6 Palestinian design houses rewriting the global narrative about their home

Craft is a tool for renewal in the hands of Jordan Nassar, Faisal El-Malak among others.


Entertainment Desk May 31, 2021

As Palestine continues to fight for its place in this world, a group of designers have taken it upon themselves to rethink traditions that define Palestinian identity.

From tatreez embroidery to glassblowing and stereotomy, these designers are adamant on showcasing Palestinian heritage around the globe. As shortlisted by Crafts Counsil UK, here are six names from Palestine and its diaspora you must follow.

Jordan Nassar

New York-based Jordan Nassar is a second generation Palestinian-American, who embroiders colourful landscapes that peep out of hand-stitched patterns. He explores the ‘inherited nostalgia’ of his father to form the diaspora experience he had from second-hand images of the Levant. Nassar collaborated with Hebron women in a refugee camp in Bethlehem for his solo show at The Third Line, 2019 in Dubai.

For The Sea Beneath Our Eyes, another 2019 show at the Center for Contemporary Art Tel Aviv, Nassar joined hands with craftspeople from across the region of different ethnicities. He furnished an apartment with Hebron glass and khamsa wall hangings made in Jaffa sitting alongside woodwork from Bethlehem, basketwork by Ethiopian immigrants and Armenian ceramics.

Faissal El-Malak

Dubai-based Palestinian fashion designer Faissal El-Malak is inspired by tatreez, the Palestian style of embroidery known for highly localised patterns and styles inspired by everyday life. Tatreez became a symbol of national identity during the First Intifada of the late 1980s. In his work, El-Malak combines Middle Eastern weaving and embroidery styles with contemporary silhouettes.

“These textiles and objects were something tangible that I could refer to, even though I was living far away from home,” the outlet quoted the designer as saying.

Dima Srouji

Dima Srouji is an architect who worked with father-and-son glassblowers Ali and Marwan Twam in the village of Jaba for her project Hollow Forms. The project features hand-blown vessels which have been designed using architectural software, nod to the seeds, plants and animals of the landscape, including the spiny cactus fruit.

Srouji discovered that Palestinian glassblowing traditions date back thousands of years and are nurtured by the silica-rich river sand. “Even Palestinians are not fully aware of how deep our rootedness with glass goes,” she informed.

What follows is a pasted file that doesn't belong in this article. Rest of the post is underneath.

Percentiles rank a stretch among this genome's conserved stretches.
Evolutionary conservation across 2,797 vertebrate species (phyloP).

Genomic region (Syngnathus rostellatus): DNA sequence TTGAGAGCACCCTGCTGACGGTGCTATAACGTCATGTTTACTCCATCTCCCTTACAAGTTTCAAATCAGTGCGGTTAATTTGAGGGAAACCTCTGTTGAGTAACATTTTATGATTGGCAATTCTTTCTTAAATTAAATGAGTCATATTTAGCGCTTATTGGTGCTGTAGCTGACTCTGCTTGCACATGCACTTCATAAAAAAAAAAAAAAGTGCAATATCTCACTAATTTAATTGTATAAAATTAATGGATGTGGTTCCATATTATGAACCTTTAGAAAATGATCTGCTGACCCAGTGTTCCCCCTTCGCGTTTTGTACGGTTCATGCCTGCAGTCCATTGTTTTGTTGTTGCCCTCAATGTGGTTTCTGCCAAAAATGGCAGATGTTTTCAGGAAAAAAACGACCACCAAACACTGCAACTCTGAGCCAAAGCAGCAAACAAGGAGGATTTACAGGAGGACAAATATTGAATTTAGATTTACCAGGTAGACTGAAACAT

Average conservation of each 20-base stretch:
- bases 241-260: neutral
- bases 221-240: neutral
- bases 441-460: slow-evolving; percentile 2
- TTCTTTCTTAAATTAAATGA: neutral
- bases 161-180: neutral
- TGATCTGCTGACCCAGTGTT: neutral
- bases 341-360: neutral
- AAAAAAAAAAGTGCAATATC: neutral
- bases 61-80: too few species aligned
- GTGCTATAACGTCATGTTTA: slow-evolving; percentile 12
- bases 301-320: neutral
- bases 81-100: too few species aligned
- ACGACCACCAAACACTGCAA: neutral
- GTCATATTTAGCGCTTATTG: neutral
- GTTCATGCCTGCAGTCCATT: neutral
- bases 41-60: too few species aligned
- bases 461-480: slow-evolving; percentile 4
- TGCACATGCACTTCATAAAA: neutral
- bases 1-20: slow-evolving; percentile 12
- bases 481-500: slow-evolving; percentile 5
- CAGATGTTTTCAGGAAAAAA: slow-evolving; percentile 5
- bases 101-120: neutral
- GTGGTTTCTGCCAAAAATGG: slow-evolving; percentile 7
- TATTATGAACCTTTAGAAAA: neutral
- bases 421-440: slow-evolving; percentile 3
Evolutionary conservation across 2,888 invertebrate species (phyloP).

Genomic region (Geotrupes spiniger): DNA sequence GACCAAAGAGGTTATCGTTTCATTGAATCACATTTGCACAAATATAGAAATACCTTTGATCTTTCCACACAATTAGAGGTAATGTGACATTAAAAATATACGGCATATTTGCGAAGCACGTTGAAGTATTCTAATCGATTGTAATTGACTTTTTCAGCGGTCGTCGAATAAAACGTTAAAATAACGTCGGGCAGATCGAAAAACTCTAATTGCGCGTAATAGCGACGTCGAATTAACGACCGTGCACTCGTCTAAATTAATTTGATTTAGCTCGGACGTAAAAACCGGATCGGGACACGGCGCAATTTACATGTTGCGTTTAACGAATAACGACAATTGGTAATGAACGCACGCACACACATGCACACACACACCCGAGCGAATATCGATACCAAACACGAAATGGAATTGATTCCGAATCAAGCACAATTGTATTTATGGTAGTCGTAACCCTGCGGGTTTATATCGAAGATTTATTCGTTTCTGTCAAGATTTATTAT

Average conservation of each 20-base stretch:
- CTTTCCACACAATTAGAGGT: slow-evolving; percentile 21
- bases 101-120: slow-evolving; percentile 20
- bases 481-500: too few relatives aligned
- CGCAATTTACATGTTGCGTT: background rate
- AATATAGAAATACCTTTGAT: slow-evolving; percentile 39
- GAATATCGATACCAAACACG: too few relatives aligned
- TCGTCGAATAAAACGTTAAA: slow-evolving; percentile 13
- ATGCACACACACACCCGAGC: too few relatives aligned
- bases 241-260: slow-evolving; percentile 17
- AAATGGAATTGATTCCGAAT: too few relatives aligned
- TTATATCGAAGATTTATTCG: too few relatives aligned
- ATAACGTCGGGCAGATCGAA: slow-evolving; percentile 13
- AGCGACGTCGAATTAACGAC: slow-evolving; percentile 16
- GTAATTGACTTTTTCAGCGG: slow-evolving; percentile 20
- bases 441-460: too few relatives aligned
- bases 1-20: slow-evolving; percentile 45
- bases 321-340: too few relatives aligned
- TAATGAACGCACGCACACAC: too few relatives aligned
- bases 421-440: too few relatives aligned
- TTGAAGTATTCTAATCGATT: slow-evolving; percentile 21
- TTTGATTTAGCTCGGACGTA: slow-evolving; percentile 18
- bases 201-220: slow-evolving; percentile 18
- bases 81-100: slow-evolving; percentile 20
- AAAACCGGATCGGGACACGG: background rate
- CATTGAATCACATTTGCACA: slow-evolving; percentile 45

Elias and Yousef Anastas

AAU Anastas, founded by brothers Elias and Yousef Anastas, is re-introducing traditional stone-cutting and masonry techniques to Palestinian architecture. For their ongoing project Stone Matters, the duo has fused age-old Palestinian stereotomy (the art of carving stones into specific shapes to achieve different structural properties) with the digital, to create ornate lace-like structures.

 
 
 
 
 
 
 
 
 
 
 
 
 
 
 

A post shared by AAU ANASTAS (@aauanastas)

The brothers have also set up a craft-led furniture company, Local Industries, which designs products in dialogue with artisans.

Majd Abdel Hamid

Majd Abdel Hamid, who embroiders moments of political importance, uses white thread on white canvas – a stark departure from the norm – in his work, Son; this is a waste of time.

The artwork was named after the reaction he received from an elderly woman. “It’s almost the anti-dress,” he explained while talking about his subtle technique, which uses meditative repetition to highlight the process instead of the result. “It’s not about the memory, it’s just about the act, the medium and labour,” added Hamid.

Disarming Design from Palestine

Disarming Design from Palestine is a design collective which sells a range of designed and crafted objects including glass pieces, woven bird baskets made by visually impaired people in Gaza, and traditional keffiyeh scarves.

In 2019, the collective initiated a design school in Birzeit on the central West Bank, and has since gone launched a two-year master’s programme with the Sandberg Institute in Amsterdam. The institute focuses on design and craft practices in situations of oppression.

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